I was born to be an enabler. So it’s pretty awesome that I found my calling as a professional enabler. Not in the negative enabling people to continue their bad habits sense.
I am an allower and a space holder. I offer suggestions of poses, movements, breath-work, and meditations, and I hold the space for people to see what happens when they do those poses, movements, breath-work, and meditations. I allow them to feel whatever they feel.
There is a shared experience of movement and meditation in community, but whatever happens on each individual mat is a personal yoga experience. When there are 20 people in the room there are 20 different reasons for being on the mat, and 20 different experiences. My job is to hold space for those experiences. To enable them to occur. Without knowing what is happening on each mat. Without expectation. And without judgment.
Sometimes people work things out on their mats, in their bodies, and in their lungs. Sometimes they work things out in their heads, or in their hearts.
I have witnessed people uncomfortably working through things in class. I have felt their energy shift as they have personal revelations. I have seen them fighting their own battles, and moving through their own therapeutic experiences.
Occasionally, I am blessed with a conversation about these experiences after class. As an enabler, that is my greatest reward.
Last night I decided to offer chair yoga as the shared experience. We began class sitting in our chairs with our feet firmly planted on the ground, or on blocks. We moved in our seats. Then we stood and used the chair as a prop for stretches and balances.
Everyone ended class in an extended savasana, lying on their backs with their legs up on the chair. It’s heavenly. You should try it at home.
After class a long time yogi lingered to talk to me. ‘Did you do chair yoga for me tonight?’ she asked.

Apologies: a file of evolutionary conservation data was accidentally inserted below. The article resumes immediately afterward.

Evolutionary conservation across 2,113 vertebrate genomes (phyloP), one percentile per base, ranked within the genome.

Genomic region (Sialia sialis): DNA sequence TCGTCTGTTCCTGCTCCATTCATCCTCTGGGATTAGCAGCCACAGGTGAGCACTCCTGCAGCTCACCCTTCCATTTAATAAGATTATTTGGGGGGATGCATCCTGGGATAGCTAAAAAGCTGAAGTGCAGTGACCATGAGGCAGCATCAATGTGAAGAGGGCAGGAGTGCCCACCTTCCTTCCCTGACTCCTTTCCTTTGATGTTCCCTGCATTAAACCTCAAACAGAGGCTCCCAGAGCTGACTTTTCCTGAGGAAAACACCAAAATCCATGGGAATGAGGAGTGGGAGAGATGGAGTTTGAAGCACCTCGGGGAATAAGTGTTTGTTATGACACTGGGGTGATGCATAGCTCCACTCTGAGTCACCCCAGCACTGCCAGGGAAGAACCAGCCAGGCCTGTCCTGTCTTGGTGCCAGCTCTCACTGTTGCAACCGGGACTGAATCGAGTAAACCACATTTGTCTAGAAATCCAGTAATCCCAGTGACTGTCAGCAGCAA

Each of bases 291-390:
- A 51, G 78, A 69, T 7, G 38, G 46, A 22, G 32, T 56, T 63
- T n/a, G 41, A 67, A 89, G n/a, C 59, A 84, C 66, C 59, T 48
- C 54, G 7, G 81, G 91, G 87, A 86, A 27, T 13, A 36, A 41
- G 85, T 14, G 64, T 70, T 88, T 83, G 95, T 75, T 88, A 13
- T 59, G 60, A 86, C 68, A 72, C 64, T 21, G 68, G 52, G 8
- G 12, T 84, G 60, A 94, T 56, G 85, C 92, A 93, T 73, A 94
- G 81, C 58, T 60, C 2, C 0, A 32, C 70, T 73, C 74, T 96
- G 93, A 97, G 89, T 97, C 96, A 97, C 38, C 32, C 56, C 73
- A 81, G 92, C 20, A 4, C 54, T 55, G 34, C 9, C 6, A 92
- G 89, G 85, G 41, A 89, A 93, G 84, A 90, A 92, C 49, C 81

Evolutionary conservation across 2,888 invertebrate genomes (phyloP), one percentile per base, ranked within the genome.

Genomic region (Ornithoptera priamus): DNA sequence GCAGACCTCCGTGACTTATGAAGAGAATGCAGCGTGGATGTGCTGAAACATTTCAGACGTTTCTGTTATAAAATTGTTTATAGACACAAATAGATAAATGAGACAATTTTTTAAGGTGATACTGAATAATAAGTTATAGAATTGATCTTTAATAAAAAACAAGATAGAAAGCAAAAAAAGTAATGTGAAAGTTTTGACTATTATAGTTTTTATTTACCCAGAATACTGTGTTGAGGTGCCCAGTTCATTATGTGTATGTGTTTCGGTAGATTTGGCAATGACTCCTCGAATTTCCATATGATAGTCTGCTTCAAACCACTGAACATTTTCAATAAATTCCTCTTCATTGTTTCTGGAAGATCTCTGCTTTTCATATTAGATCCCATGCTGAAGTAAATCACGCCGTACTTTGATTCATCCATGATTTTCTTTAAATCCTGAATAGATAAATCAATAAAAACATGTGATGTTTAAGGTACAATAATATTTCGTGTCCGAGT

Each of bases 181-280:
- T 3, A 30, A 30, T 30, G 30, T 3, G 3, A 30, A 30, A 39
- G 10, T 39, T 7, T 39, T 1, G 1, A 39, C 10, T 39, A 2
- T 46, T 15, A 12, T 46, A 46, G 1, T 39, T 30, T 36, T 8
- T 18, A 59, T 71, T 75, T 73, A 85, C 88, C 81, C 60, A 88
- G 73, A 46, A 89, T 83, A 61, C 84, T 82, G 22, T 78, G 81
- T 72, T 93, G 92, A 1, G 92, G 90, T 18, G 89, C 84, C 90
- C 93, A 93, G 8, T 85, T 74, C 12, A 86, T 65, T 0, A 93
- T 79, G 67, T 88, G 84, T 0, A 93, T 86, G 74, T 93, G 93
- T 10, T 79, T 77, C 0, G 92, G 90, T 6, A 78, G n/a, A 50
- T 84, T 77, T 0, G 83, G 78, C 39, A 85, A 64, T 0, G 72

I wanted to say Yes! Of course! but I hadn’t. How would I have known she needed chair yoga tonight?
‘Why? Did you need chair yoga tonight?’ I asked. I could tell that something was going on. She was on the verge of tears.
I didn’t jump to any conclusions. I can’t tell you the number of times that a yoga class has brought me to tears myself. Sometimes I knew why I was crying, but often I couldn’t put a name to it if I tried.
She could have been crying from joy because we did chair yoga on a night when she felt exhausted. Or from catharsis because of a certain release of emotion in a certain pose. It could be a recent injury. Or it could be a huge life event. Loss of a loved one. A medical diagnosis. Was it cancer? Oh god, it’s cancer isn’t it?
Of course, my mind goes there because I had breast cancer. But I’m prepared for that conversation. I have a lot of responses to cancer diagnoses. There have been so many medical advances recently. A good doctor can make a huge difference. Wait for all of the information before worrying. Move forward with care and a positive outlook. I hope it’s not cancer. I hope it’s nothing huge.
‘Is something going on?’ I asked.
As she composed herself she began to explain that her body is in pain. She has a hard time sitting on the floor. She can’t cross her legs anymore. The beginning of yoga class is difficult for her. She only feels comfortable in a chair. And finally, she said defeatedly, ‘I’m getting old.’
Oh shit. I thought. That IS something huge. And in a sense it’s worse than cancer. There is no possible cure for this one. We are getting older. And we will get old. There is only one prognosis.
I reminded her that she could always start class in a chair. She replied ‘ But then I am an old lady.’
I tried to spin aging as a privilege. Which it is. A badge of honor we aren’t all lucky enough to receive. A gift. It is a gift. But this was not the time for that. Ultimately, I looked her in the eyes and I said,
‘It sucks!’ She agreed, with a chuckle.
Then together, we held the space for it to just suck for a little while. If not for Covid, I would’ve hugged her tightly. Embracing her, and the suckiness of it all. We would have cried together.
We can allow ourselves to wallow in that suckiness from time to time. But resistance is futile. And frustrating. And enraging. And depressing.
This chair yoga class was the space that allowed her to begin moving through all of these feelings. To begin the letting go.
To ease our suffering, we must accept what is. Accept the changes, without calling them good or bad. Let go of all past versions of My Body. Honor what Today’s Body can do.
Move forward from right here, right now. Listening to the body and learning from it. Using whatever props or accommodations we might need. On the floor, or in a chair. Do it with gratitude, and perhaps an underlying sense of joy.
Because aging is better than dead. And old is all in our heads.